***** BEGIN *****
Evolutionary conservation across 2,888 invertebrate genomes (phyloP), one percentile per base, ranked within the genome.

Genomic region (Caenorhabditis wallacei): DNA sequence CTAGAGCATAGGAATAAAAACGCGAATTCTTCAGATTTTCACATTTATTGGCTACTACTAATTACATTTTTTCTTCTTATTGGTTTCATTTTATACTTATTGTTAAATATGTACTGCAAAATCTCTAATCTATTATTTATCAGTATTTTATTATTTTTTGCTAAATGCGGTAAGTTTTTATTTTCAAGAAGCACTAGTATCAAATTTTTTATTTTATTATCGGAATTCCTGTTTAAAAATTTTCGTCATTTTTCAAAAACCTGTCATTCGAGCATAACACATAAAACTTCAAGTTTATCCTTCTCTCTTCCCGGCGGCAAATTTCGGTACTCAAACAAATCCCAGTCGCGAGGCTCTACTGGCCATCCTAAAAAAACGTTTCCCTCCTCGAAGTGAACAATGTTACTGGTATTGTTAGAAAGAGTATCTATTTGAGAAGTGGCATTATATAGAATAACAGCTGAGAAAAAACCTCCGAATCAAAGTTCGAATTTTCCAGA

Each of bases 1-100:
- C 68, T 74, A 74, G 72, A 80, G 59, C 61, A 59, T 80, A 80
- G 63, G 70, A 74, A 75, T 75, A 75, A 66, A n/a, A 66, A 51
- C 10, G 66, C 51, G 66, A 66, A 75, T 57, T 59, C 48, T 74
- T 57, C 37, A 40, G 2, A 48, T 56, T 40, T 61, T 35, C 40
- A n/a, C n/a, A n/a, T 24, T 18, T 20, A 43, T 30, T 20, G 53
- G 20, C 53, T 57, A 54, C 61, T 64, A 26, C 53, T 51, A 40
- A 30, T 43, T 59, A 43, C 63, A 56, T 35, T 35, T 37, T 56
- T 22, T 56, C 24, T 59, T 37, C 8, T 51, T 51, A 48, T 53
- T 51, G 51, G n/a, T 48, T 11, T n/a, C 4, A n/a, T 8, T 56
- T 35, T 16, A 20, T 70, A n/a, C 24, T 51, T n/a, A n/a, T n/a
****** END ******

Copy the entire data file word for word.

Evolutionary conservation across 2,888 invertebrate genomes (phyloP), one percentile per base, ranked within the genome.

Genomic region (Caenorhabditis wallacei): DNA sequence CTAGAGCATAGGAATAAAAACGCGAATTCTTCAGATTTTCACATTTATTGGCTACTACTAATTACATTTTTTCTTCTTATTGGTTTCATTTTATACTTATTGTTAAATATGTACTGCAAAATCTCTAATCTATTATTTATCAGTATTTTATTATTTTTTGCTAAATGCGGTAAGTTTTTATTTTCAAGAAGCACTAGTATCAAATTTTTTATTTTATTATCGGAATTCCTGTTTAAAAATTTTCGTCATTTTTCAAAAACCTGTCATTCGAGCATAACACATAAAACTTCAAGTTTATCCTTCTCTCTTCCCGGCGGCAAATTTCGGTACTCAAACAAATCCCAGTCGCGAGGCTCTACTGGCCATCCTAAAAAAACGTTTCCCTCCTCGAAGTGAACAATGTTACTGGTATTGTTAGAAAGAGTATCTATTTGAGAAGTGGCATTATATAGAATAACAGCTGAGAAAAAACCTCCGAATCAAAGTTCGAATTTTCCAGA

Each of bases 1-100:
- C 68, T 74, A 74, G 72, A 80, G 59, C 61, A 59, T 80, A 80
- G 63, G 70, A 74, A 75, T 75, A 75, A 66, A n/a, A 66, A 51
- C 10, G 66, C 51, G 66, A 66, A 75, T 57, T 59, C 48, T 74
- T 57, C 37, A 40, G 2, A 48, T 56, T 40, T 61, T 35, C 40
- A n/a, C n/a, A n/a, T 24, T 18, T 20, A 43, T 30, T 20, G 53
- G 20, C 53, T 57, A 54, C 61, T 64, A 26, C 53, T 51, A 40
- A 30, T 43, T 59, A 43, C 63, A 56, T 35, T 35, T 37, T 56
- T 22, T 56, C 24, T 59, T 37, C 8, T 51, T 51, A 48, T 53
- T 51, G 51, G n/a, T 48, T 11, T n/a, C 4, A n/a, T 8, T 56
- T 35, T 16, A 20, T 70, A n/a, C 24, T 51, T n/a, A n/a, T n/a